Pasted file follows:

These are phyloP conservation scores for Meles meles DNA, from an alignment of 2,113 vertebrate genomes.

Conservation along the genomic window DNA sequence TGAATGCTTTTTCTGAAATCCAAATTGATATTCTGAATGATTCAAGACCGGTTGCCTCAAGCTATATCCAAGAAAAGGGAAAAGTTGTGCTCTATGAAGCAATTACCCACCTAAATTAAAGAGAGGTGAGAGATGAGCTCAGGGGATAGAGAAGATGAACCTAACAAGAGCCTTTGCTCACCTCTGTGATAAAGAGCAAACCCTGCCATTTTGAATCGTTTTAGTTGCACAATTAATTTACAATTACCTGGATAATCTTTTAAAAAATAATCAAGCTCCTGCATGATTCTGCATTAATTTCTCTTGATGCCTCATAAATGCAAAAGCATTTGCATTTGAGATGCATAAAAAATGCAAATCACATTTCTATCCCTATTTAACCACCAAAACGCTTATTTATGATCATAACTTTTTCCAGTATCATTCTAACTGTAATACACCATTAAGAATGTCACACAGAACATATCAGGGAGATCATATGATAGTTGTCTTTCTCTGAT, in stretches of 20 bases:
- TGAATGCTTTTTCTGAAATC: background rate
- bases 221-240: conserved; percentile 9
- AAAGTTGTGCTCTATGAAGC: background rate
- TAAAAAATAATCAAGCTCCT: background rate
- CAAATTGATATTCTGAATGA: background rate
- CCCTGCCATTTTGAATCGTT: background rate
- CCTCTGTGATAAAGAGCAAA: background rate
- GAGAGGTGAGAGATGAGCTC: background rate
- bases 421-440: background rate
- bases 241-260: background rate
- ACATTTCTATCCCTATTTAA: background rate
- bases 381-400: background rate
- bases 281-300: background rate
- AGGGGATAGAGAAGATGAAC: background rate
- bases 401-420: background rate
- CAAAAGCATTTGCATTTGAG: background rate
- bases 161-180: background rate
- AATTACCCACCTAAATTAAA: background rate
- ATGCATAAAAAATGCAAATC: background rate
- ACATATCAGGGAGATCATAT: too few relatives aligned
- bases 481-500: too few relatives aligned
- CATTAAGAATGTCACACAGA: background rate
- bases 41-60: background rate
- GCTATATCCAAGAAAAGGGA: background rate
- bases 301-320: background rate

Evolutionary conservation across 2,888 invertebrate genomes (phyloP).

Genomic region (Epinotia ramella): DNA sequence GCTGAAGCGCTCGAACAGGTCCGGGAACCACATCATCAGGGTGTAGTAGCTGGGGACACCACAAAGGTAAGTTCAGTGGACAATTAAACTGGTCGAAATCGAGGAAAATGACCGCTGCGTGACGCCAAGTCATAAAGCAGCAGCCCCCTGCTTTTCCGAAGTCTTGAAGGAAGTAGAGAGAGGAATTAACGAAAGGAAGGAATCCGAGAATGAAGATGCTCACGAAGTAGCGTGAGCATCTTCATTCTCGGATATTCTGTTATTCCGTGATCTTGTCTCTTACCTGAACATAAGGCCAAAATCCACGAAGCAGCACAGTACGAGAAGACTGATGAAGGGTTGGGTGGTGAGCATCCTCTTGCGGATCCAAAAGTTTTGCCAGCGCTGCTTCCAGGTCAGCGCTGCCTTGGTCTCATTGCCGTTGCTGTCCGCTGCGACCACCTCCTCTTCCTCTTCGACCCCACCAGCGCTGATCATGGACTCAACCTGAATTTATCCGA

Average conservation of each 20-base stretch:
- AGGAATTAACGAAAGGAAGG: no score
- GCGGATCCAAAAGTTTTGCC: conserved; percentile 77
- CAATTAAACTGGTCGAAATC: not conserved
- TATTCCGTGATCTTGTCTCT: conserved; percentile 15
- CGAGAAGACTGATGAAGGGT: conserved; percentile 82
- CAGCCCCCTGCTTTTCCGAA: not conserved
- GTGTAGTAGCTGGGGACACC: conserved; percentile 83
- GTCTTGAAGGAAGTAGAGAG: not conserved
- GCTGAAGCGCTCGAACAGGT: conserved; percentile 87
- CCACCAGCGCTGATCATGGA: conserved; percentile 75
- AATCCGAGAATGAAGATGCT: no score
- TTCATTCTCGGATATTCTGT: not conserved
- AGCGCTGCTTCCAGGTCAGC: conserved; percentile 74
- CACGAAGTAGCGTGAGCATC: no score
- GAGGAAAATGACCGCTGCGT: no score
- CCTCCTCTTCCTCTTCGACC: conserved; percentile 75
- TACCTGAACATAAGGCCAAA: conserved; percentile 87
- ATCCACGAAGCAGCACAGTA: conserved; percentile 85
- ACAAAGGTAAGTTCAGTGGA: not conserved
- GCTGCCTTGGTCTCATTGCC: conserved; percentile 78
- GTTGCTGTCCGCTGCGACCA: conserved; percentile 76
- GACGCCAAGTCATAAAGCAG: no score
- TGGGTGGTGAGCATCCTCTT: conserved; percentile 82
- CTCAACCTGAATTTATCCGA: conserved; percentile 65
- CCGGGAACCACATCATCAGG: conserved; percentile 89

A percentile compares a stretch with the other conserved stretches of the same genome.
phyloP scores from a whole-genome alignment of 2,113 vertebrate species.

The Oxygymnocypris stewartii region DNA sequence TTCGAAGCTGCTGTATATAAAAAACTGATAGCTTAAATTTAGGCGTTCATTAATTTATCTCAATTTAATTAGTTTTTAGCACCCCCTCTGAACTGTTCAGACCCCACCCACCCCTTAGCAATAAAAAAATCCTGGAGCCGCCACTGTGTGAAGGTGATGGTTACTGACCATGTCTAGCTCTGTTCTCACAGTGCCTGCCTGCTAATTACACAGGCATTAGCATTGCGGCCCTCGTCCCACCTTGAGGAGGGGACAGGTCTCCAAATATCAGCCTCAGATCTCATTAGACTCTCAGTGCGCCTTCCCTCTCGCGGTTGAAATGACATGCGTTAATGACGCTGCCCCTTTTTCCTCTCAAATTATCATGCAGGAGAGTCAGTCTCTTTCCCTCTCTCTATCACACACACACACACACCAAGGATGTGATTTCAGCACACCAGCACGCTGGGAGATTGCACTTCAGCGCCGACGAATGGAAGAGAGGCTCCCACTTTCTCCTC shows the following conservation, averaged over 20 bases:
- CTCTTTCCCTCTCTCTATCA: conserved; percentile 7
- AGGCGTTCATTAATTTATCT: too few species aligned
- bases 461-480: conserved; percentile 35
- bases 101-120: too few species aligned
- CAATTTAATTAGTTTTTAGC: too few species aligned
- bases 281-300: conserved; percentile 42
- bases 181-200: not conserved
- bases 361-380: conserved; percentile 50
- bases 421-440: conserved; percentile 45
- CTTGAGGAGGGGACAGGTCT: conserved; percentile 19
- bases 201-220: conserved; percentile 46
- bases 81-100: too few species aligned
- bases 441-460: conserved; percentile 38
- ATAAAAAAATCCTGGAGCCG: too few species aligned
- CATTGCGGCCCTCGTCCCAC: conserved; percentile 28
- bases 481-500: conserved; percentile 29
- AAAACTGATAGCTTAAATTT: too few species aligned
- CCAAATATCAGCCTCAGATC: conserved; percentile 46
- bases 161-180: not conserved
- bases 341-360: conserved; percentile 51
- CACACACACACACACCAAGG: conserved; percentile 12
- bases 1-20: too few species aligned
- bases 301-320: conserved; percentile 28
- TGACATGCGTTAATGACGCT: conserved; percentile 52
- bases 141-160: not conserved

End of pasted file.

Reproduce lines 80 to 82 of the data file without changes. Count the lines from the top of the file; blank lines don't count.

- bases 1-20: too few species aligned
- bases 301-320: conserved; percentile 28
- TGACATGCGTTAATGACGCT: conserved; percentile 52